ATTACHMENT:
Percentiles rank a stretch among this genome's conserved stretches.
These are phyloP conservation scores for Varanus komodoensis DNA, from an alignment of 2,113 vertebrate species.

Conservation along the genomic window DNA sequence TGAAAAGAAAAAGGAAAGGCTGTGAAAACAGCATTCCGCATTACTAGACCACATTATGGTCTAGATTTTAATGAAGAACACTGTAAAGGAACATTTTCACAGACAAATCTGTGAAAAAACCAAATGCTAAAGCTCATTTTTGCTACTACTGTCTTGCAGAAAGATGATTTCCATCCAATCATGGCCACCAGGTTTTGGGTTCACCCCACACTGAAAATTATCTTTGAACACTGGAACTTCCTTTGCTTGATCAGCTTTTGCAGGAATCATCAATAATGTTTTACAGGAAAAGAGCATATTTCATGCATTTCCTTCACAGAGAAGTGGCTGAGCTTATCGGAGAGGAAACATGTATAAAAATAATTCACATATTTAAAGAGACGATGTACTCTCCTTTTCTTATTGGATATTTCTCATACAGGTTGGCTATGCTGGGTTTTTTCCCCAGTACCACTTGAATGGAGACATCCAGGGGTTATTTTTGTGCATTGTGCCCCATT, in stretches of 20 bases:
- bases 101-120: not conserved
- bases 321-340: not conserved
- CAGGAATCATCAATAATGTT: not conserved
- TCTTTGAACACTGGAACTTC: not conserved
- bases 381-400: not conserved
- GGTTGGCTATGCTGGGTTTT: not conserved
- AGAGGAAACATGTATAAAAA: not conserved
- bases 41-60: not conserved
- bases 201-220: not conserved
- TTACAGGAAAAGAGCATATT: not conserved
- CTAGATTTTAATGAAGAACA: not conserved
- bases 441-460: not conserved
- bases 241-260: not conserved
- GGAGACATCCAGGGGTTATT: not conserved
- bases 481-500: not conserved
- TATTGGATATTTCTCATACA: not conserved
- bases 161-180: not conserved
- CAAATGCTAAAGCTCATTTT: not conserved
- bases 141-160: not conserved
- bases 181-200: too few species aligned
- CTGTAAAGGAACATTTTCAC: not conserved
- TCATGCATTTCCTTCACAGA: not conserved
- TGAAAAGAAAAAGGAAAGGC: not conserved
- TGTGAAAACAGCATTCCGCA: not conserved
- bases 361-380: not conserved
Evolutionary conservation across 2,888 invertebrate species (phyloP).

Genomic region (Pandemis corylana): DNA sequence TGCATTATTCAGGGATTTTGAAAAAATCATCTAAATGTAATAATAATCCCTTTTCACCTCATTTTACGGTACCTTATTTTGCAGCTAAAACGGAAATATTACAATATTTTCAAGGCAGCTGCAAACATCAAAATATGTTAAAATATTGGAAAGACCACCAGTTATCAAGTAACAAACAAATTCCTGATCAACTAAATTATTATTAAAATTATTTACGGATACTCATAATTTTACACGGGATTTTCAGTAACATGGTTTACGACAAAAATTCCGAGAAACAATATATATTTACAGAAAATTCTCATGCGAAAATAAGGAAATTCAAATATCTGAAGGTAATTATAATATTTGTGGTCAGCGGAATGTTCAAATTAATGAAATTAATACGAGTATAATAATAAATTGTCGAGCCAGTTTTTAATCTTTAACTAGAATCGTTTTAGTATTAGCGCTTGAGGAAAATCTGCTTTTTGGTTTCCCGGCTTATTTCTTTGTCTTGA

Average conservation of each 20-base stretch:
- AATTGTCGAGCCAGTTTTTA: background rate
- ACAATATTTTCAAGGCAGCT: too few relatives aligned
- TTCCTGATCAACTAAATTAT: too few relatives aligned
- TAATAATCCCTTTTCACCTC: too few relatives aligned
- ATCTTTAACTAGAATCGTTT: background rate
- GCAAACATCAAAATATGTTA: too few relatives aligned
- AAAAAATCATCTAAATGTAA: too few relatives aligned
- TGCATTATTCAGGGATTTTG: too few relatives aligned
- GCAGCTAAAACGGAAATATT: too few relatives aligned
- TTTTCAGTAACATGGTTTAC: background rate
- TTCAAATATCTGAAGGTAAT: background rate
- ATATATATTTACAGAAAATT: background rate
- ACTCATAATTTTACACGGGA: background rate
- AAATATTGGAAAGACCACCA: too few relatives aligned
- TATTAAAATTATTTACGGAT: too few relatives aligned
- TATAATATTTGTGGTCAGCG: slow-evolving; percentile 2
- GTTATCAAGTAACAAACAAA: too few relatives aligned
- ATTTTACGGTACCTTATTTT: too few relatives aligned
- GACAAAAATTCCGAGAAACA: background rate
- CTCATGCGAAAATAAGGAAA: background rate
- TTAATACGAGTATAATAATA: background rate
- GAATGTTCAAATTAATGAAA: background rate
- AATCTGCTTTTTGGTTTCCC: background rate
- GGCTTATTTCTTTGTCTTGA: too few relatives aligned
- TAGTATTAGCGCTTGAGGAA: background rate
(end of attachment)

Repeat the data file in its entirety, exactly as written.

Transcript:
Percentiles rank a stretch among this genome's conserved stretches.
These are phyloP conservation scores for Varanus komodoensis DNA, from an alignment of 2,113 vertebrate species.

Conservation along the genomic window DNA sequence TGAAAAGAAAAAGGAAAGGCTGTGAAAACAGCATTCCGCATTACTAGACCACATTATGGTCTAGATTTTAATGAAGAACACTGTAAAGGAACATTTTCACAGACAAATCTGTGAAAAAACCAAATGCTAAAGCTCATTTTTGCTACTACTGTCTTGCAGAAAGATGATTTCCATCCAATCATGGCCACCAGGTTTTGGGTTCACCCCACACTGAAAATTATCTTTGAACACTGGAACTTCCTTTGCTTGATCAGCTTTTGCAGGAATCATCAATAATGTTTTACAGGAAAAGAGCATATTTCATGCATTTCCTTCACAGAGAAGTGGCTGAGCTTATCGGAGAGGAAACATGTATAAAAATAATTCACATATTTAAAGAGACGATGTACTCTCCTTTTCTTATTGGATATTTCTCATACAGGTTGGCTATGCTGGGTTTTTTCCCCAGTACCACTTGAATGGAGACATCCAGGGGTTATTTTTGTGCATTGTGCCCCATT, in stretches of 20 bases:
- bases 101-120: not conserved
- bases 321-340: not conserved
- CAGGAATCATCAATAATGTT: not conserved
- TCTTTGAACACTGGAACTTC: not conserved
- bases 381-400: not conserved
- GGTTGGCTATGCTGGGTTTT: not conserved
- AGAGGAAACATGTATAAAAA: not conserved
- bases 41-60: not conserved
- bases 201-220: not conserved
- TTACAGGAAAAGAGCATATT: not conserved
- CTAGATTTTAATGAAGAACA: not conserved
- bases 441-460: not conserved
- bases 241-260: not conserved
- GGAGACATCCAGGGGTTATT: not conserved
- bases 481-500: not conserved
- TATTGGATATTTCTCATACA: not conserved
- bases 161-180: not conserved
- CAAATGCTAAAGCTCATTTT: not conserved
- bases 141-160: not conserved
- bases 181-200: too few species aligned
- CTGTAAAGGAACATTTTCAC: not conserved
- TCATGCATTTCCTTCACAGA: not conserved
- TGAAAAGAAAAAGGAAAGGC: not conserved
- TGTGAAAACAGCATTCCGCA: not conserved
- bases 361-380: not conserved
Evolutionary conservation across 2,888 invertebrate species (phyloP).

Genomic region (Pandemis corylana): DNA sequence TGCATTATTCAGGGATTTTGAAAAAATCATCTAAATGTAATAATAATCCCTTTTCACCTCATTTTACGGTACCTTATTTTGCAGCTAAAACGGAAATATTACAATATTTTCAAGGCAGCTGCAAACATCAAAATATGTTAAAATATTGGAAAGACCACCAGTTATCAAGTAACAAACAAATTCCTGATCAACTAAATTATTATTAAAATTATTTACGGATACTCATAATTTTACACGGGATTTTCAGTAACATGGTTTACGACAAAAATTCCGAGAAACAATATATATTTACAGAAAATTCTCATGCGAAAATAAGGAAATTCAAATATCTGAAGGTAATTATAATATTTGTGGTCAGCGGAATGTTCAAATTAATGAAATTAATACGAGTATAATAATAAATTGTCGAGCCAGTTTTTAATCTTTAACTAGAATCGTTTTAGTATTAGCGCTTGAGGAAAATCTGCTTTTTGGTTTCCCGGCTTATTTCTTTGTCTTGA

Average conservation of each 20-base stretch:
- AATTGTCGAGCCAGTTTTTA: background rate
- ACAATATTTTCAAGGCAGCT: too few relatives aligned
- TTCCTGATCAACTAAATTAT: too few relatives aligned
- TAATAATCCCTTTTCACCTC: too few relatives aligned
- ATCTTTAACTAGAATCGTTT: background rate
- GCAAACATCAAAATATGTTA: too few relatives aligned
- AAAAAATCATCTAAATGTAA: too few relatives aligned
- TGCATTATTCAGGGATTTTG: too few relatives aligned
- GCAGCTAAAACGGAAATATT: too few relatives aligned
- TTTTCAGTAACATGGTTTAC: background rate
- TTCAAATATCTGAAGGTAAT: background rate
- ATATATATTTACAGAAAATT: background rate
- ACTCATAATTTTACACGGGA: background rate
- AAATATTGGAAAGACCACCA: too few relatives aligned
- TATTAAAATTATTTACGGAT: too few relatives aligned
- TATAATATTTGTGGTCAGCG: slow-evolving; percentile 2
- GTTATCAAGTAACAAACAAA: too few relatives aligned
- ATTTTACGGTACCTTATTTT: too few relatives aligned
- GACAAAAATTCCGAGAAACA: background rate
- CTCATGCGAAAATAAGGAAA: background rate
- TTAATACGAGTATAATAATA: background rate
- GAATGTTCAAATTAATGAAA: background rate
- AATCTGCTTTTTGGTTTCCC: background rate
- GGCTTATTTCTTTGTCTTGA: too few relatives aligned
- TAGTATTAGCGCTTGAGGAA: background rate